The Poisoned Cake
TOLD BY DVORA FUS
The nobleman's castle was in a village near the shtetl. His widow lived there with her only son. The steward and his assistants handled all her business affairs; her son was at school in a distant city. He never came home except during the summer vacation, when his sole pleasure was to go hunting in the nearby forests.
The son was the noblewomen's only comfort, and she expected that he would bring her great honor and satisfaction. On his account, she was extremely devout, to the point of fanaticism. Every Sunday, she went to church and distributed very large sums in alms. She never turned away a beggar and was accordingly much beloved in the village.
Among those to whom she gave alms was a certain Jewish woman, who came to the noblewoman once a week and received what she needed for an entire week. But this Jewish woman never thanked the noblewoman. Instead, she repeated the same Yiddish phrase: "Everything you're doing—you're doing it for yourself and not for me." (In other words, the reward of a good deed is a good deed,* and the true reward is tendered in Heaven.)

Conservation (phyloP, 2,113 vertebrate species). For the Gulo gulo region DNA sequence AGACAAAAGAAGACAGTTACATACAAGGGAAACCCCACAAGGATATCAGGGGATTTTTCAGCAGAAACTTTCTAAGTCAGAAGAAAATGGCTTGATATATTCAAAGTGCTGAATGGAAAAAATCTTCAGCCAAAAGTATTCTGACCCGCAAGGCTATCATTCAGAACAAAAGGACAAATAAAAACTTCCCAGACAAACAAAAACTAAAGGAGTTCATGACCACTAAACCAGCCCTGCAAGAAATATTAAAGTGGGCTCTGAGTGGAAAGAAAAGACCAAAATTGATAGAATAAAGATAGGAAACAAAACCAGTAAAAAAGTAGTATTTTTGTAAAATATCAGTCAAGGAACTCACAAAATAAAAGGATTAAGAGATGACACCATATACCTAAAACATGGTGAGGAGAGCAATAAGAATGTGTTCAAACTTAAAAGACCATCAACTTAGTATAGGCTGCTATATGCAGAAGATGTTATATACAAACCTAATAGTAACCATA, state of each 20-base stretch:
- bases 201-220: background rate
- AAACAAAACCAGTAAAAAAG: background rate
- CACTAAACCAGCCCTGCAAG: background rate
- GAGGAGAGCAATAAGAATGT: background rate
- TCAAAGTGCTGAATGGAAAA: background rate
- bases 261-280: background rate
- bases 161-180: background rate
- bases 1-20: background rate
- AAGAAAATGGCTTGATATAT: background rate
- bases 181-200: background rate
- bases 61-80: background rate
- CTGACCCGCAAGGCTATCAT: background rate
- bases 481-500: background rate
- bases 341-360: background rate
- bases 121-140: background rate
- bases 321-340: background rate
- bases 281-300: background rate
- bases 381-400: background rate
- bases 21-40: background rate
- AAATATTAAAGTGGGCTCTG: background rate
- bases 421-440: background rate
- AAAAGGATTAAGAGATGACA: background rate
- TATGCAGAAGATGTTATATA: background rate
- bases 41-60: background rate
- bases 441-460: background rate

The noblewoman did not understand what the Jewess was saying, of course, and kept giving her what she needed every week. Many years passed this way. Throughout this time, the son came home each year for his holiday, and he grew into a handsome young man. He continued to go hunting every summer when he was home. The Jewish woman continued to receive her weekly stipend from the noblewoman.
The noblewoman was curious to know what the Jewess was saying. When she finally found out, she was furious. She decided to pay back this ungrateful Jewish woman, who had never once said thank you to her benefactor. The next time the Jewish woman came she would give her a poisoned cake.
*Mishnah Avot 4:2.